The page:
So, do it. Eat differently. Put aside the leaven and focus on the matzo. Adopt the different set of eating guidelines this week (even if you don’t keep kosher normally). It is a way of understanding the story in a new way, and also has the impact (I speak personally on this one) of causing us to evaluate our relationship to food. Matzo is called both the bread of affliction and the bread of liberation: it is simple and plain and the opposite of luxury, and yet also the result of bread not having enough time to rise because of the rush out of Egypt. When we take on the eating practices of Passover, we experience both as well—the affliction of limited resources and the liberation of the ability to make choices. It is a good spiritual practice to experience both.

Clean House: The traditional practice is not only to eat matzo rather than leavened products (called chametz), but to actually rid your house of chametz all together. One is traditionally not supposed to be in possession of chametz during the week, so people will begin to use up their chametz in the days and weeks prior to Passover. That which isn’t eaten can be donated to the Food Bank, or composted or fed to animals. Some have the custom of putting aside the chametz and “selling” it so that it is technically not in one’s possession. (A good option if you want to follow this practice and not waste food.) And then, a big cleaning of the house ensues to find the what is left—the Jewish version of “spring cleaning.”

Take some time over Passover and do your spring cleaning. You can do a physical cleaning and do those infrequent cleaning jobs you have been meaning to get to. You can clean out your closet, and get rid of the chametz—the clothes that you are hanging onto for no good reason, that don’t fit, that you don’t care for anymore. Donate them to someone who will care for them. And do some spring cleaning of yourself, find the chametz within your own soul and swap out the puffed up haughtiness of the leavened for the humility of the unleavened.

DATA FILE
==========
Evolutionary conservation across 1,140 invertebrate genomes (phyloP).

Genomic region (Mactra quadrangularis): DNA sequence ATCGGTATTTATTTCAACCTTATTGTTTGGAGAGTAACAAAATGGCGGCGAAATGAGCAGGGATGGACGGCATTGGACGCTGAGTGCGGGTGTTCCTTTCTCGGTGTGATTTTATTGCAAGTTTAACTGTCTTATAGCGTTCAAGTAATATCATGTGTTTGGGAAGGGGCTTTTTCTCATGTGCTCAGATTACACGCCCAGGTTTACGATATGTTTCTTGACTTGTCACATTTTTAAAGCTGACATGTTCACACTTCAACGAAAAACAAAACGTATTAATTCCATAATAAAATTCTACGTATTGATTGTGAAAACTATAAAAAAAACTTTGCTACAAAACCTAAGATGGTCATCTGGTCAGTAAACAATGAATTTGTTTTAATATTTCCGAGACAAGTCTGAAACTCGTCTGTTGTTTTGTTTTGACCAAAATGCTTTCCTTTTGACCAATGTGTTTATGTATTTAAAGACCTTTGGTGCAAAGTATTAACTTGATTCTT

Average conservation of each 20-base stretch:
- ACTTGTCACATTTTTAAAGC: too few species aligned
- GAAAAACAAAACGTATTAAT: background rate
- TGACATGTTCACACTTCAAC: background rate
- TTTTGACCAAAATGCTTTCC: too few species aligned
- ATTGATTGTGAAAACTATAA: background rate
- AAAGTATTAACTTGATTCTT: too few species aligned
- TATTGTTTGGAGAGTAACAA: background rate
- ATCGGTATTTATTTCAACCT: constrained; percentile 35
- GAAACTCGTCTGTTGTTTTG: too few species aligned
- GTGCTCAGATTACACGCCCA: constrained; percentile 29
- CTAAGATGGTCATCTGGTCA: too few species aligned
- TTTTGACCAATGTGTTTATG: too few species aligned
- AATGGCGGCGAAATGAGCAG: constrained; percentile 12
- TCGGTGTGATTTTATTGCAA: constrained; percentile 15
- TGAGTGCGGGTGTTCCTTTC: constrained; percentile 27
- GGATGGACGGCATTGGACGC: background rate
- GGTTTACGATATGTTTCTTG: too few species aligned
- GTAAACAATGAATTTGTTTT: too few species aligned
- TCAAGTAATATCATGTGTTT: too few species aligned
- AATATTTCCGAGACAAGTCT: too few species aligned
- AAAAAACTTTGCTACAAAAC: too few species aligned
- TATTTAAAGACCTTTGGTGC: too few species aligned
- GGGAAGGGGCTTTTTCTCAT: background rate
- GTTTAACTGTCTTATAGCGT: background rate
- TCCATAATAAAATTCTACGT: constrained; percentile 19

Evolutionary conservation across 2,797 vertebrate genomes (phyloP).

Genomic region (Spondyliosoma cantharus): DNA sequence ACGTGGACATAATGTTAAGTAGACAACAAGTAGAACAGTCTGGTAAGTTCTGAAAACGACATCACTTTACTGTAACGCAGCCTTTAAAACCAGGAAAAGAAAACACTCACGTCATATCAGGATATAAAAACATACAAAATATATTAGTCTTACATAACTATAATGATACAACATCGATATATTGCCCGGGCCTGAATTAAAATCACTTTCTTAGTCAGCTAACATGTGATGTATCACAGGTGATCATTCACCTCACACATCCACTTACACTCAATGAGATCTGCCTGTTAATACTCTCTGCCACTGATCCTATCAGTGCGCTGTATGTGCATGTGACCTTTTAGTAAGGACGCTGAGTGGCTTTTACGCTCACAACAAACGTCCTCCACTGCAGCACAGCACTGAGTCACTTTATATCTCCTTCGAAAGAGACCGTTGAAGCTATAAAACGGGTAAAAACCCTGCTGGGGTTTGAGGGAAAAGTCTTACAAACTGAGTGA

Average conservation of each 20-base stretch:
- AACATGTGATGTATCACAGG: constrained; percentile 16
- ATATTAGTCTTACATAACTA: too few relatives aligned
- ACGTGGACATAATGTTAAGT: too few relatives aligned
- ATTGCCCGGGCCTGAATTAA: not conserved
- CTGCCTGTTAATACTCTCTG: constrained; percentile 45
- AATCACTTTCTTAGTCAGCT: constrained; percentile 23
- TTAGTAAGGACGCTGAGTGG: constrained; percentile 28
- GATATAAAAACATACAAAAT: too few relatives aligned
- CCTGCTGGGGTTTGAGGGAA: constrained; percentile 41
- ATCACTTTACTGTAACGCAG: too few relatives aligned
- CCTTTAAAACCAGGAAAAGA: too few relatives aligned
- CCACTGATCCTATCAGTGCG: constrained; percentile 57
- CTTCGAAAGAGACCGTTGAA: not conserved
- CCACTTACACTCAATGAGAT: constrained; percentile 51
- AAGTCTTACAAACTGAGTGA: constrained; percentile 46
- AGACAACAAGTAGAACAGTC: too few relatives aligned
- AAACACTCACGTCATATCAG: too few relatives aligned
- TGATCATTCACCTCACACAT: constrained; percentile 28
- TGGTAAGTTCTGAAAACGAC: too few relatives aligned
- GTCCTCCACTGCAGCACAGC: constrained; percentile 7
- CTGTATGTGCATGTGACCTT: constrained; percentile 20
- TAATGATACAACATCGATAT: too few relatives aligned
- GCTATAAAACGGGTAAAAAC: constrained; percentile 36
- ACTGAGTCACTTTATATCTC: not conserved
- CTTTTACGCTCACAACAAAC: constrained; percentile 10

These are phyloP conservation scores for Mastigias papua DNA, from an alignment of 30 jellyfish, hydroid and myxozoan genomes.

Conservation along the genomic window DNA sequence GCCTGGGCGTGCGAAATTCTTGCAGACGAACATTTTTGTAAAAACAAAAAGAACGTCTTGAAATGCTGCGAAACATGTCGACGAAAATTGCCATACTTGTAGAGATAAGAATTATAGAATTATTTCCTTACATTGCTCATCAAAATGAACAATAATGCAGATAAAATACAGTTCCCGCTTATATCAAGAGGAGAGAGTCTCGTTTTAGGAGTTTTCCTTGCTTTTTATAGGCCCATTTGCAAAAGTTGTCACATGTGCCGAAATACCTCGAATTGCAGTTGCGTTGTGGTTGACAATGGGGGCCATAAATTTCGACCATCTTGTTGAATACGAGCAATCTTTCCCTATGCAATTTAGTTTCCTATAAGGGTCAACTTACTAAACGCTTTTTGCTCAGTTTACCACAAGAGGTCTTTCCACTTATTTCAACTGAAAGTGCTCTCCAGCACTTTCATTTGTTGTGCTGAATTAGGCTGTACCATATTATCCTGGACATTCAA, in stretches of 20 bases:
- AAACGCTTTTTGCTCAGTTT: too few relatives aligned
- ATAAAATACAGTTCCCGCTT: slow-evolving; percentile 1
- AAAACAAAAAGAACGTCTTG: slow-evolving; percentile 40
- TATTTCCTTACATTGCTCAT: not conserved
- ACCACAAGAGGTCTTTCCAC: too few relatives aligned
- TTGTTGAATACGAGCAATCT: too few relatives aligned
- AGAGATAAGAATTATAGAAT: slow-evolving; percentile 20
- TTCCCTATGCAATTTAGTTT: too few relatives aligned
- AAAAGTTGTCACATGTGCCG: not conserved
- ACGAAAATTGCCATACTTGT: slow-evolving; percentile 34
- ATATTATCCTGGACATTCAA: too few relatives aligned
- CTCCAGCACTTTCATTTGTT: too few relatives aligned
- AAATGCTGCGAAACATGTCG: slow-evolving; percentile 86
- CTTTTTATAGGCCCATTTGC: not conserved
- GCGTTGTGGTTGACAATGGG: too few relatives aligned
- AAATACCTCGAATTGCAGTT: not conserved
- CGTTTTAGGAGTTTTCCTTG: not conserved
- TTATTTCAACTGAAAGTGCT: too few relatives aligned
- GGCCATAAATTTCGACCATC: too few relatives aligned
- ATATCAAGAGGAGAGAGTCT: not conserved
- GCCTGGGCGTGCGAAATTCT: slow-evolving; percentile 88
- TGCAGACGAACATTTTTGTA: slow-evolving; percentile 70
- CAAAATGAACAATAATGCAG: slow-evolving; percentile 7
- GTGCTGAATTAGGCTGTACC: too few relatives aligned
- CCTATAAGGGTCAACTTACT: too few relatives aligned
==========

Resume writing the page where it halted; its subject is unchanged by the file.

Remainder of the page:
Give Birth: When we clean out the chametz, we have room for the new. Passover is a time of renewal—the Israelites are renewed in the process of leaving Egypt—but it is also a spring time festival that honors the renewal of life all around us. The parsley on the seder plate reminds of the new buds of spring, and the egg is a symbol of fertility and new life. We can look around and see rebirth all around us.

So ask yourself, what do I wish to give birth to this Passover? Where do I want to be renewed, and what new endeavor or project or journey (either inner or outer) do I wish to begin? Passover is a time of new beginnings—for our people, for our world and for you. Take the first steps.

Become an Ally—The point of retelling the story during Passover is not just to recount history but to relate the story of the Exodus to the present day. Indeed, the historicity is not even important. What is important is the narrative: an oppressed people is able to see and articulate both its oppression and its vision for a new world and by doing so is able to leave the narrow place (the Hebrew word for Egypt, mitzrayim, is related to the word for “narrow”) to the great expanse of liberation.

In the Haggadah, the special Passover prayerbook, we are told that we are to see ourselves as if we personally left Egypt. We are to experience the oppression and the liberation ourselves. And if we are able to not only see the story but live it for ourselves, then we will be able to more deeply understand the struggle for liberation. And if we more deeply understand the struggle for liberation, then we will be more likely to assist those in need of liberation. The Torah speaks of a “mixed multitude” of Israelites and Egyptians leaving Egypt, and there is a midrash that speaks of the Egyptians rising up against Pharaoh. The Exodus wasn’t isolated, we needed allies. And as we tell our story, let’s think about how we can be allies to others in their stories.

And a bonus fifth (like the fifth cup of wine—the cup of Elijah—we put on the table): Recline. We are meant to recline when we do the seder as a symbol of being free. So recline—not just during the Seder but the whole week. Passover has deep theological significance and provides much fodder for reflection and thought. But it is also a holiday, so have fun! Find a way to enjoy the week, experience nature, enjoy good food, do something different and fun.

Chag sameach!

The First and Future Thanksgiving